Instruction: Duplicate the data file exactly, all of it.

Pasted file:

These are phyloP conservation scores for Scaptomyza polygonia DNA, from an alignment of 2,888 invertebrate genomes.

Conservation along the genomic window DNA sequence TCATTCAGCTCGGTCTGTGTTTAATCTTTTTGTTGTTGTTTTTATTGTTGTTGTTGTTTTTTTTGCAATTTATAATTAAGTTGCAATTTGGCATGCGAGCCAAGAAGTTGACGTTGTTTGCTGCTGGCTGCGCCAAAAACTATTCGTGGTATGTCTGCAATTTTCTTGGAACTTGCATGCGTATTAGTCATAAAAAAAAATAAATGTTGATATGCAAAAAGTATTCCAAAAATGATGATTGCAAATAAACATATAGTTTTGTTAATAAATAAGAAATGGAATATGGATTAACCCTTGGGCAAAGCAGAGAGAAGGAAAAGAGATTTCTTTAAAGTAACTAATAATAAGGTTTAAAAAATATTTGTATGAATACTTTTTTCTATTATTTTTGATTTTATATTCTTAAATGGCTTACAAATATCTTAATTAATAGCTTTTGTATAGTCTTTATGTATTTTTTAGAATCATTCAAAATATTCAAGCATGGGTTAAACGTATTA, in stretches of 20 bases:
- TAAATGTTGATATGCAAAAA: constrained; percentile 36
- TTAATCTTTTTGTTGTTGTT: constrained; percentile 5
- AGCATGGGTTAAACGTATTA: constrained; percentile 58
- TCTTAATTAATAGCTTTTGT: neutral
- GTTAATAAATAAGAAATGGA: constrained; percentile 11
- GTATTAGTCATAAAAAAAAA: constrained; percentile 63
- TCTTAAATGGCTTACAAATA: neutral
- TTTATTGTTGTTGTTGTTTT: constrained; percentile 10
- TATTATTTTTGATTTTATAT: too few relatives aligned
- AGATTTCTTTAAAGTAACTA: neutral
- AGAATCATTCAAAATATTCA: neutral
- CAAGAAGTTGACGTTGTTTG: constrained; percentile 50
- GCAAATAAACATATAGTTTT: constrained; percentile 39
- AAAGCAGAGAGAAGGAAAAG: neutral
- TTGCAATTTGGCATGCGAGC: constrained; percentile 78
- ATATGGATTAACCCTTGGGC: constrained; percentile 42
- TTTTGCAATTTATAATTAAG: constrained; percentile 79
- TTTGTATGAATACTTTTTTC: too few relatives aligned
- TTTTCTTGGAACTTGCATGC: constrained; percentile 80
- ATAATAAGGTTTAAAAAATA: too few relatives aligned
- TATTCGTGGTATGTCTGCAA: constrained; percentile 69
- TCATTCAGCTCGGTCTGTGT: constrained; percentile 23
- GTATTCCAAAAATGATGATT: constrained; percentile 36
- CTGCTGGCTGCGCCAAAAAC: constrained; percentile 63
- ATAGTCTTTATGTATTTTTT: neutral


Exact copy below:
These are phyloP conservation scores for Scaptomyza polygonia DNA, from an alignment of 2,888 invertebrate genomes.

Conservation along the genomic window DNA sequence TCATTCAGCTCGGTCTGTGTTTAATCTTTTTGTTGTTGTTTTTATTGTTGTTGTTGTTTTTTTTGCAATTTATAATTAAGTTGCAATTTGGCATGCGAGCCAAGAAGTTGACGTTGTTTGCTGCTGGCTGCGCCAAAAACTATTCGTGGTATGTCTGCAATTTTCTTGGAACTTGCATGCGTATTAGTCATAAAAAAAAATAAATGTTGATATGCAAAAAGTATTCCAAAAATGATGATTGCAAATAAACATATAGTTTTGTTAATAAATAAGAAATGGAATATGGATTAACCCTTGGGCAAAGCAGAGAGAAGGAAAAGAGATTTCTTTAAAGTAACTAATAATAAGGTTTAAAAAATATTTGTATGAATACTTTTTTCTATTATTTTTGATTTTATATTCTTAAATGGCTTACAAATATCTTAATTAATAGCTTTTGTATAGTCTTTATGTATTTTTTAGAATCATTCAAAATATTCAAGCATGGGTTAAACGTATTA, in stretches of 20 bases:
- TAAATGTTGATATGCAAAAA: constrained; percentile 36
- TTAATCTTTTTGTTGTTGTT: constrained; percentile 5
- AGCATGGGTTAAACGTATTA: constrained; percentile 58
- TCTTAATTAATAGCTTTTGT: neutral
- GTTAATAAATAAGAAATGGA: constrained; percentile 11
- GTATTAGTCATAAAAAAAAA: constrained; percentile 63
- TCTTAAATGGCTTACAAATA: neutral
- TTTATTGTTGTTGTTGTTTT: constrained; percentile 10
- TATTATTTTTGATTTTATAT: too few relatives aligned
- AGATTTCTTTAAAGTAACTA: neutral
- AGAATCATTCAAAATATTCA: neutral
- CAAGAAGTTGACGTTGTTTG: constrained; percentile 50
- GCAAATAAACATATAGTTTT: constrained; percentile 39
- AAAGCAGAGAGAAGGAAAAG: neutral
- TTGCAATTTGGCATGCGAGC: constrained; percentile 78
- ATATGGATTAACCCTTGGGC: constrained; percentile 42
- TTTTGCAATTTATAATTAAG: constrained; percentile 79
- TTTGTATGAATACTTTTTTC: too few relatives aligned
- TTTTCTTGGAACTTGCATGC: constrained; percentile 80
- ATAATAAGGTTTAAAAAATA: too few relatives aligned
- TATTCGTGGTATGTCTGCAA: constrained; percentile 69
- TCATTCAGCTCGGTCTGTGT: constrained; percentile 23
- GTATTCCAAAAATGATGATT: constrained; percentile 36
- CTGCTGGCTGCGCCAAAAAC: constrained; percentile 63
- ATAGTCTTTATGTATTTTTT: neutral